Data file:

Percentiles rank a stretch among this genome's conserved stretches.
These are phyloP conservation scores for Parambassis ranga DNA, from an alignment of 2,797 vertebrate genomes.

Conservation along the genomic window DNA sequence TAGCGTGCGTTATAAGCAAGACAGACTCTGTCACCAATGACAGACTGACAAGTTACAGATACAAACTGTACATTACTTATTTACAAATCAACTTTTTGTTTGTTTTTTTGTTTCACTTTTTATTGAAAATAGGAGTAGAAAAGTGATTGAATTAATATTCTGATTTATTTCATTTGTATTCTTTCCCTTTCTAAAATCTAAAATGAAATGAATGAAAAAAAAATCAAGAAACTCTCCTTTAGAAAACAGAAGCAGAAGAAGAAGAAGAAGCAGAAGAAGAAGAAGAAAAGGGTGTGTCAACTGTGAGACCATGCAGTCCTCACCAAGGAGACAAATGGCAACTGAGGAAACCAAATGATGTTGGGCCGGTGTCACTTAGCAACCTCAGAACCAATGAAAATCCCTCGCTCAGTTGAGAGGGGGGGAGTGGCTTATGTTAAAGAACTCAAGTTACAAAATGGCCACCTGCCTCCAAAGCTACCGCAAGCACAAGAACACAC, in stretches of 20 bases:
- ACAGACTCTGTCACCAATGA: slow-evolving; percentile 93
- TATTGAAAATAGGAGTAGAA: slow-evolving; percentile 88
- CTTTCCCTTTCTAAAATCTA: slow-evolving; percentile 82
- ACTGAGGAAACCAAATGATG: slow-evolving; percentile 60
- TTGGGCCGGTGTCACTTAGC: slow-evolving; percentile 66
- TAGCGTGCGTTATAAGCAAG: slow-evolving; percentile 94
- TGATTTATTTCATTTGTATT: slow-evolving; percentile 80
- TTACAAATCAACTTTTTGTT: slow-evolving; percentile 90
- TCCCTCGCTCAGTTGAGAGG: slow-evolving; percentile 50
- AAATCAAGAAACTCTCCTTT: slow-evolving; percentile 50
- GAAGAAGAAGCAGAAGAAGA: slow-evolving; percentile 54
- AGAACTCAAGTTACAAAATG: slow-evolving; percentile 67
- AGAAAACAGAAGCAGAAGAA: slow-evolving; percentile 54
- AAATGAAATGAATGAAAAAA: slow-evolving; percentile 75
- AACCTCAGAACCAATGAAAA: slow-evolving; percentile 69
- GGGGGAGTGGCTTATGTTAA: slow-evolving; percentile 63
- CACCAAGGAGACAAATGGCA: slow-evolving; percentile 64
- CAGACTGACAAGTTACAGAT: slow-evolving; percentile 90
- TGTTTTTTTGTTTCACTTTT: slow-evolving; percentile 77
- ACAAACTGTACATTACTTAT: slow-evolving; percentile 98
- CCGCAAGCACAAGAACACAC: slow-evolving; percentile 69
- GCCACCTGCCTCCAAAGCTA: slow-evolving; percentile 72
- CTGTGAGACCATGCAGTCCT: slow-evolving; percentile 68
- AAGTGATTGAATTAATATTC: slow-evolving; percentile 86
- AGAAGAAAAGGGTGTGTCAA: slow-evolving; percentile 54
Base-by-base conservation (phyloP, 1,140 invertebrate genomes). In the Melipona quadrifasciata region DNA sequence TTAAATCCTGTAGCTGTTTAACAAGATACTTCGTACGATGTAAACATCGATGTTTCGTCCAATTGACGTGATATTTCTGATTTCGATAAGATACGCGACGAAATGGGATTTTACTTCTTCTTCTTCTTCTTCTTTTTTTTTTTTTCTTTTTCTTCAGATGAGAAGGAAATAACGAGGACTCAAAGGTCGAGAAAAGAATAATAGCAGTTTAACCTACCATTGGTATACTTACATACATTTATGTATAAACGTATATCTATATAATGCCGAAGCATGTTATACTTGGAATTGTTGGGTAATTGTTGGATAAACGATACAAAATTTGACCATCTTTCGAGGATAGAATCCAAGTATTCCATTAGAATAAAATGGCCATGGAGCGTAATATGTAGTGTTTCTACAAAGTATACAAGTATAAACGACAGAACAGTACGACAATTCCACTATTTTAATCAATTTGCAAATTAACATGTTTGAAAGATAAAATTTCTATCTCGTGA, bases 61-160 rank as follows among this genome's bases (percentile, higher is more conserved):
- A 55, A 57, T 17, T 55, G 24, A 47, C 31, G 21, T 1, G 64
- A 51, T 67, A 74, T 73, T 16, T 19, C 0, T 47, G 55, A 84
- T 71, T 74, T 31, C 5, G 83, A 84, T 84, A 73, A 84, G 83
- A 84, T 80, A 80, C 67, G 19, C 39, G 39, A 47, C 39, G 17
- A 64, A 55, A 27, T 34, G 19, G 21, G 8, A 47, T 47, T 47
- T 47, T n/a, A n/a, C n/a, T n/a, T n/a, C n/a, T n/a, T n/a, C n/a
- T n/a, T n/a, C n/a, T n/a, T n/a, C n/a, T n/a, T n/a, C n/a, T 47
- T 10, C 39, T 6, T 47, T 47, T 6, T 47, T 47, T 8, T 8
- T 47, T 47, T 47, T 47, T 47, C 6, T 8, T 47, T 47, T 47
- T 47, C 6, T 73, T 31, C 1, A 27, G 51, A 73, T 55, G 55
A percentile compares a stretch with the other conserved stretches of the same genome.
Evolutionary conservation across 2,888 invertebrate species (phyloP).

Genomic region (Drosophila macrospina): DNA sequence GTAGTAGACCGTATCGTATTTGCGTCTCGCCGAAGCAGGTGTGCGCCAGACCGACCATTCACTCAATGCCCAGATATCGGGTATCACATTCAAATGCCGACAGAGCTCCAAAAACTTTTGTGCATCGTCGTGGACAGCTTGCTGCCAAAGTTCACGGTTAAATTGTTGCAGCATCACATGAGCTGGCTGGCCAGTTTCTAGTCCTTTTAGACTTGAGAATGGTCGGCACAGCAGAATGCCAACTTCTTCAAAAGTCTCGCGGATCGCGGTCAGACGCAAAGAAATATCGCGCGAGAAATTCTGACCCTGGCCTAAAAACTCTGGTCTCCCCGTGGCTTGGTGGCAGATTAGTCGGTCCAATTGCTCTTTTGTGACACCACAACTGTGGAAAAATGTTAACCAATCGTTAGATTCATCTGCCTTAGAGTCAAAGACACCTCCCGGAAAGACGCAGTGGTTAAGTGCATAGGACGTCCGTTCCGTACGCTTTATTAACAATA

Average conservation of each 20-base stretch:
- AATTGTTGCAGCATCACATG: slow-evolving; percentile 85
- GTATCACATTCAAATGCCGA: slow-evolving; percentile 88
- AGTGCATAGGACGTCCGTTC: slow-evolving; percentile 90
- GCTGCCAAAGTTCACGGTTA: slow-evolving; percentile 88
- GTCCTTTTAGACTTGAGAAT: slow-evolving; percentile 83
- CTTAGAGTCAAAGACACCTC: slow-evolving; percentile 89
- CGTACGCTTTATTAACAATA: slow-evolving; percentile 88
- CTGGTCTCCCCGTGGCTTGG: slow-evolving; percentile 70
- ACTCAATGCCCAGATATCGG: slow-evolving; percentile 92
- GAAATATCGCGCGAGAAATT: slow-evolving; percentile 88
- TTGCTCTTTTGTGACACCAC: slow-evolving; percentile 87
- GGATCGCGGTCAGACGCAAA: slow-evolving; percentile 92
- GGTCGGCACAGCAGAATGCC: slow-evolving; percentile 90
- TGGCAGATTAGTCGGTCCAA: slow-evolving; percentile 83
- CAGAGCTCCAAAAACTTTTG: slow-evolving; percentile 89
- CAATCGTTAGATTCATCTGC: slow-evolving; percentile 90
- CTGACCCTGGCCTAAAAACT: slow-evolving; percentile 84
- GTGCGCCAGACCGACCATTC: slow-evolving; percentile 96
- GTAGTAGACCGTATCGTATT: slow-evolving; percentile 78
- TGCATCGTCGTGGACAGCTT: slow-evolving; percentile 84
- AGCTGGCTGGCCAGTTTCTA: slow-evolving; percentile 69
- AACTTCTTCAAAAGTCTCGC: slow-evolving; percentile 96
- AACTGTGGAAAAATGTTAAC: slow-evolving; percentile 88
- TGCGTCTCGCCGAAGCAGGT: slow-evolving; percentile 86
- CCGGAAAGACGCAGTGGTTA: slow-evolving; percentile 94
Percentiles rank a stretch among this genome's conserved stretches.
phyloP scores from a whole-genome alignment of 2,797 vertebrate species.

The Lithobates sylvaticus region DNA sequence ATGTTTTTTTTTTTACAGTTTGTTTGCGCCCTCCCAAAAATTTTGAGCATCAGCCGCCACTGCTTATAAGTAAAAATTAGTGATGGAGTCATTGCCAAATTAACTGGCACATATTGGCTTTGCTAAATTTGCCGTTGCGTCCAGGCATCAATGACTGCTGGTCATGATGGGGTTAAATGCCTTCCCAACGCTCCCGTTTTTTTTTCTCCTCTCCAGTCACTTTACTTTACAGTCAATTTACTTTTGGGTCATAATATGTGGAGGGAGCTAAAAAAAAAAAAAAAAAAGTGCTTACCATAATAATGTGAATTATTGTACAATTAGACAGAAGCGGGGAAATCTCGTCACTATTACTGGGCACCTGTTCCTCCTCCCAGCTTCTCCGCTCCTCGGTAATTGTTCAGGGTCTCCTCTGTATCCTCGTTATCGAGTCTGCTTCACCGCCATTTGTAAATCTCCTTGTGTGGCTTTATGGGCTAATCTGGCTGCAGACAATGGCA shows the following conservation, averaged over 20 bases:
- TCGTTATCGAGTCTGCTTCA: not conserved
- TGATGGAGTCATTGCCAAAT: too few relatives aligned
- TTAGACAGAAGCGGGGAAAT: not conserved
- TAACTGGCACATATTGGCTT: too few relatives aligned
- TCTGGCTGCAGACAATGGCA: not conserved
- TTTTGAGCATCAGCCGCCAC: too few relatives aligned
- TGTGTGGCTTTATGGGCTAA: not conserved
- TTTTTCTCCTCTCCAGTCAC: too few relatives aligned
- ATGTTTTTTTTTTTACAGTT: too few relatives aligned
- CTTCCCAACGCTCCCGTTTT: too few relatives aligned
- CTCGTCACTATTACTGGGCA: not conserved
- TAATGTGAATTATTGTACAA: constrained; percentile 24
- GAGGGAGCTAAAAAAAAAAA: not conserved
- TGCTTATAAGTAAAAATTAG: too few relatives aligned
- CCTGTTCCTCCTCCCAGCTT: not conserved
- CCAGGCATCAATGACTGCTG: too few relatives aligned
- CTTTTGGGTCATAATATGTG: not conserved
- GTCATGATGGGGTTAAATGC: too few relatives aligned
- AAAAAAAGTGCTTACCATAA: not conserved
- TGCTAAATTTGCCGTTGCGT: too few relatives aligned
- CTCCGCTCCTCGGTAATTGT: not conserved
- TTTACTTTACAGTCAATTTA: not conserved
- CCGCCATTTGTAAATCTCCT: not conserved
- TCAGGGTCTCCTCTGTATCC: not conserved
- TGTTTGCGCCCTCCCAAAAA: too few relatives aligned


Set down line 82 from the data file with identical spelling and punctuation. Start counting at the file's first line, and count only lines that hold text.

- CTCGTCACTATTACTGGGCA: not conserved